PHOTOS: Vancouver's early-season snowfall catches city by surprise

PHOTOS: Vancouver's early-season snowfall catches city by surprise

Was only a matter of time before the South Coast saw some snowflakes, but residents in parts of the Lower Mainland just weren't expecting to see them so soon.

While the Lower Mainland was too dry for any significant snowfall, there was just enough moisture for flurries to develop across pockets of the region through early Tuesday morning. The snowfall was enough to cause some slippery roads across many communities.

RELATED: Dangerous cold and snowfall sweeps across B.C. with Arctic outflow

In fact, it was Vancouver's first measurable snow of the season, 1.2 centimetres recorded at Vancouver International Airport, its earliest in more than 31 years (Oct. 28, 1991). That date is also the record for the most preliminary snowfall in the season for the city. Normally, it doesn't see snow, on average, until Dec. 13.

Southern Vancouver Island wasn't spared, eiher, with Victoria International Airport picking up 2 cm of snowfall on Monday. This was the earliest snowfall for the airport since 7 cm fell on Nov. 3, 2017.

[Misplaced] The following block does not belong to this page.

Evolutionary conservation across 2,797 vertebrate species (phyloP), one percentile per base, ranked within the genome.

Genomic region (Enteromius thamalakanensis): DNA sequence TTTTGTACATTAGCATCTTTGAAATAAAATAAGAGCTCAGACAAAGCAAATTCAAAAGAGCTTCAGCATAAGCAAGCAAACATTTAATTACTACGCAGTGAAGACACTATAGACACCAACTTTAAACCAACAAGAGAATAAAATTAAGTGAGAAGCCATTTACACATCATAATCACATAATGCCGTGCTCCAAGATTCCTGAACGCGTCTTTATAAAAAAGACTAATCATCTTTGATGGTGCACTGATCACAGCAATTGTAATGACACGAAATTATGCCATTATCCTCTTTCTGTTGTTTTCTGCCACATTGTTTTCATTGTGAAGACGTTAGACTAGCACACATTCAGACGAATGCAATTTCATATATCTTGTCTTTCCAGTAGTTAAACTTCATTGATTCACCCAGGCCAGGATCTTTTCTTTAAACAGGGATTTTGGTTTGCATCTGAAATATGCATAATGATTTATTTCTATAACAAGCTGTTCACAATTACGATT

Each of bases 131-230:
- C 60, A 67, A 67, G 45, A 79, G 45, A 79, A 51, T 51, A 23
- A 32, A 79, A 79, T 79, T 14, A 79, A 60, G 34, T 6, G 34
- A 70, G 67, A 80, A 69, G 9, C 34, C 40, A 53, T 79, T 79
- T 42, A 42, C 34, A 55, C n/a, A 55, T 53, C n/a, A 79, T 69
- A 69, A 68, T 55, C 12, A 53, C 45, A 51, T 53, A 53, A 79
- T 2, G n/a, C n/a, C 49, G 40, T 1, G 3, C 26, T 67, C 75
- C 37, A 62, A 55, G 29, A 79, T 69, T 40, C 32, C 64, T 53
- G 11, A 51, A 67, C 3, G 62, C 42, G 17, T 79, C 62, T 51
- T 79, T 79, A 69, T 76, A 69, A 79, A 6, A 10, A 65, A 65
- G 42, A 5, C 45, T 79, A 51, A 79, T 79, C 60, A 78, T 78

The snow came courtesy of a stacked low off the Washington coast, enhanced by an Arctic outflow that's bringing dangerous cold to the province, too.

Snow also pile up across the southern Interior and Okanagan before it eased early Tuesday morning. Schools were cancelled in parts of the latter due to the snowfall and dangerous road conditions on Monday.

Snow was also expected across southern portions of Vancouver Island, including along the Malahat and possibly into the Greater Victoria area.

It didn't take long for residents to post visuals of the snow on the ground in Vancouver and other B.C. communities. Below is a selection of what's currently making the rounds on social media.

WATCH: January-like cold and snow blasts into the B.C. Interior

Click here to view the video

Thumbnail courtesy of Brad Atchison/Twitter.

Stay with The Weather Network for the latest on conditions across British Columbia.